Untold Creators: Meet Rebecca Hendin

Meet the talented people who help us tell UNTOLD stories

Tell us who you are and about the journey that got you where you are today.

I am Rebecca Hendin, a human artist. I work professionally as an illustrator, political cartoonist, and animator. My journey began with birth, after which I was a child. Both of these events happened in America. As a child, I made lots of art. After I finished being a child, I spent some time in California studying art, then some time in the UK studying art. Sometime during the time in the UK studying art, people started paying me to make art. I then continued to make art. Sometimes I made it at home, sometimes I made it in creative studios, sometimes I made it in hostels, sometimes I made it in people’s living rooms, and sometimes I made it in offices. As this making went on, I proceeded to age, finishing both my twenties and half of my thirties, where I currently reside. People continue to pay me to make art, and I continue to make it.

Do you feel like your illustrations tell a story instead of just portraying a scene?

I hope so! Illustration in general is meant to do exactly that, and to communicate something specific – be that a general idea or a whole story. If it just looked nice, that would be absolutely fine as a piece of art, but it wouldn’t really be illustration as such.

What do you love about illustration as a medium for storytelling? As compared to more traditional storytelling mediums like writing, music etc…

I love that I know how to do illustration! I don’t know how to storytell well through, for instance, music. I’m sure if I had that skill, I’d love that, too. Possibly more. I like listening to music more than I like looking at illustration, so who can say. But hey, I know how to work a pen, how to compose a picture, and I’ve got a good grasp on colour theory. So this is what I do. I think all artforms have their own merit for storytelling though, and all can be used to magical effect.

So how do you tell a story in a single frame? What are the limitations and opportunities of such a fixed space?

I suppose by making sure that the main ideas you’re trying to convey are somehow represented. This wouldn’t have to be literally idea by idea; you could suggest multiple ideas through one bit of imagery. There’s also an element of showing connection, to suggest the through-lines of how the ideas interact. But it really depends on the project, and the story being told. I don’t think there’s a formula. I find use of a single frame to be freeing, rather than limiting. It forces you to properly hone your thoughts down to a single gut punch, which suits me.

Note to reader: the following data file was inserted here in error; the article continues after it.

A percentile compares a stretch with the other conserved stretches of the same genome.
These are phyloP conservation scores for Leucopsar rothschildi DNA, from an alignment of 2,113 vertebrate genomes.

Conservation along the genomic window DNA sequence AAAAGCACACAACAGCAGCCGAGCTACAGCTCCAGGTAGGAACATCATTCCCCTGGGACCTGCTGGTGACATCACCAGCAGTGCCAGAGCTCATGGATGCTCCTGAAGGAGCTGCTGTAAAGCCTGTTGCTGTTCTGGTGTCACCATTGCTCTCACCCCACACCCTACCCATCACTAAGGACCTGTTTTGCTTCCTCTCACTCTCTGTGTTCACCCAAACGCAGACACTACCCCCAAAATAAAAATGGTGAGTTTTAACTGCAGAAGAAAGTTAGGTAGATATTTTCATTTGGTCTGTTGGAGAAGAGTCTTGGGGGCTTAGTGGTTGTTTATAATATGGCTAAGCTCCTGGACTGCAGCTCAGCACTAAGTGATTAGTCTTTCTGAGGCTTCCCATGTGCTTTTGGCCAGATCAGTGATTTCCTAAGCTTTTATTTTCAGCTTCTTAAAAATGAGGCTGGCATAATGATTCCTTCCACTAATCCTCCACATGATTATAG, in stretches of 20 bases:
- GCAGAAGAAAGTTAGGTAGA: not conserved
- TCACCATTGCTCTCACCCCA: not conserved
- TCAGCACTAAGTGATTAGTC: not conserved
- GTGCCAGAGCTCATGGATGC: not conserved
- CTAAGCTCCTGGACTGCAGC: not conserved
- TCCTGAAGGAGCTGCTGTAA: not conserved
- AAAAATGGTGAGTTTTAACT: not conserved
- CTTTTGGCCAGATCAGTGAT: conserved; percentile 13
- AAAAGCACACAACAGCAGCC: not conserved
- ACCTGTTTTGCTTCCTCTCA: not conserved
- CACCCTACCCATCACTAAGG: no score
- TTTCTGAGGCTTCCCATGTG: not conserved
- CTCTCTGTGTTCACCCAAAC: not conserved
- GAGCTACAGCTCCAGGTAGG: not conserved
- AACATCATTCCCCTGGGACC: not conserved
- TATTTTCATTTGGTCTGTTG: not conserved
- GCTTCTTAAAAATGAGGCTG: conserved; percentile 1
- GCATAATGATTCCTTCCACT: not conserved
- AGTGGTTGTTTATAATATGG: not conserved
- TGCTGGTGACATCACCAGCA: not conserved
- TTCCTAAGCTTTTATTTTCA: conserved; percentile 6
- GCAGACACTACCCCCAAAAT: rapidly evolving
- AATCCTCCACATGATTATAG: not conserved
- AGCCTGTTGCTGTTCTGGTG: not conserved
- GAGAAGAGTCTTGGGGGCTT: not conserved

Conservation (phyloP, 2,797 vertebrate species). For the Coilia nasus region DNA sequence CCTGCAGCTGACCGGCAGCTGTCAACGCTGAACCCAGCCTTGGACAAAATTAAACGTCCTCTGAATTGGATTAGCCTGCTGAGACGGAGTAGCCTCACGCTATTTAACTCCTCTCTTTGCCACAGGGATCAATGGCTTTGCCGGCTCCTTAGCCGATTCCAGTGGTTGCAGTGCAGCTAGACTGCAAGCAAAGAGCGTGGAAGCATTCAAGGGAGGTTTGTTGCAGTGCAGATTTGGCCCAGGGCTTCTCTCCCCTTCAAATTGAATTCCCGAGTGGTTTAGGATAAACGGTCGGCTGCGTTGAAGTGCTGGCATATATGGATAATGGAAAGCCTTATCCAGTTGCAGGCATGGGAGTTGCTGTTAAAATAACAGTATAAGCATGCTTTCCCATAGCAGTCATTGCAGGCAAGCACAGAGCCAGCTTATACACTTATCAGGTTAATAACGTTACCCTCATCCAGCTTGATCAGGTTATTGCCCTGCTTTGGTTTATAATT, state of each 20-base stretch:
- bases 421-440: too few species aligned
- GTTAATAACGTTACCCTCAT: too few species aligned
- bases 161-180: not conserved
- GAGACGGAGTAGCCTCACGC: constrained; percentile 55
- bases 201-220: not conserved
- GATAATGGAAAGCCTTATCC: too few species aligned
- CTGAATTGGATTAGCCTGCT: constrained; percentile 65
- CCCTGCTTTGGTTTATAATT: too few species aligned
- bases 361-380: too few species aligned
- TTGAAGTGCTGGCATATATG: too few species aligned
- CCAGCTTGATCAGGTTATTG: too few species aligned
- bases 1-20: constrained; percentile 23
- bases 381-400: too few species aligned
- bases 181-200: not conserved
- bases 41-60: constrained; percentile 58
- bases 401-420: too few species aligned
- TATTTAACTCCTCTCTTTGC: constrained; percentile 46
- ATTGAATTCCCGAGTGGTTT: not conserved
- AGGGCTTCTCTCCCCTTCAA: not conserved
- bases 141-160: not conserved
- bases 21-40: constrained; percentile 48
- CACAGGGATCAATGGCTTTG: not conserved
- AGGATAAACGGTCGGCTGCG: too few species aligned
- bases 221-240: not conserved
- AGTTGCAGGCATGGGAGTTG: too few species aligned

Illustration always involves some degree of interpretation by the artist. But your work often adds an extra layer of comment. How do you bring that in?

Not sure! Things I think are pretty intrinsically obvious often turn out not to be so. I feel like I’m just adding in things that of course should be there – would be weird if they weren’t, etc – but it turns out they were less obvious than expected. So perhaps that’s commentary!

A lot of your work is political. How does your work fit in with the great tradition of political cartoonists? And why are cartoonists so good at holding power to account anyway?

I don’t know. I’m not sure that it does, but also… it doesn’t not? It’s not something I ever think about it. I’m probably the wrong person to answer this. I’m just the hired hand! Last thing I need is to get (more) existential about my own work and life choices. Cartoonists are perhaps good at holding power to account because we don’t give a shit. And we’re funny. Being funny while not giving a shit is a powerful thing. I recommend everyone try it out for at least a week of their life before they die.

Do you ever get depressed with the neverending sh*tshow that is global politics and vow to never draw any politicians ever again?

Depressed? Yes, all the time. And not just about politics. I like to keep it interesting so I get depressed about all sorts of things. You name it, I’ve been depressed about it! But nah, I’d never swear off of drawing politicians. That wouldn’t help my depression. For that, there’s alcohol.

Creatively, how do you approach a commercial commission compared to an original artwork?

I actually haven’t done any personal work in years, so it’s all commercial. I’m a total sellout, I know.

What recent jobs have stood out for you and why?

Working for you guys at Untold, of course! Best job ever, best clients ever.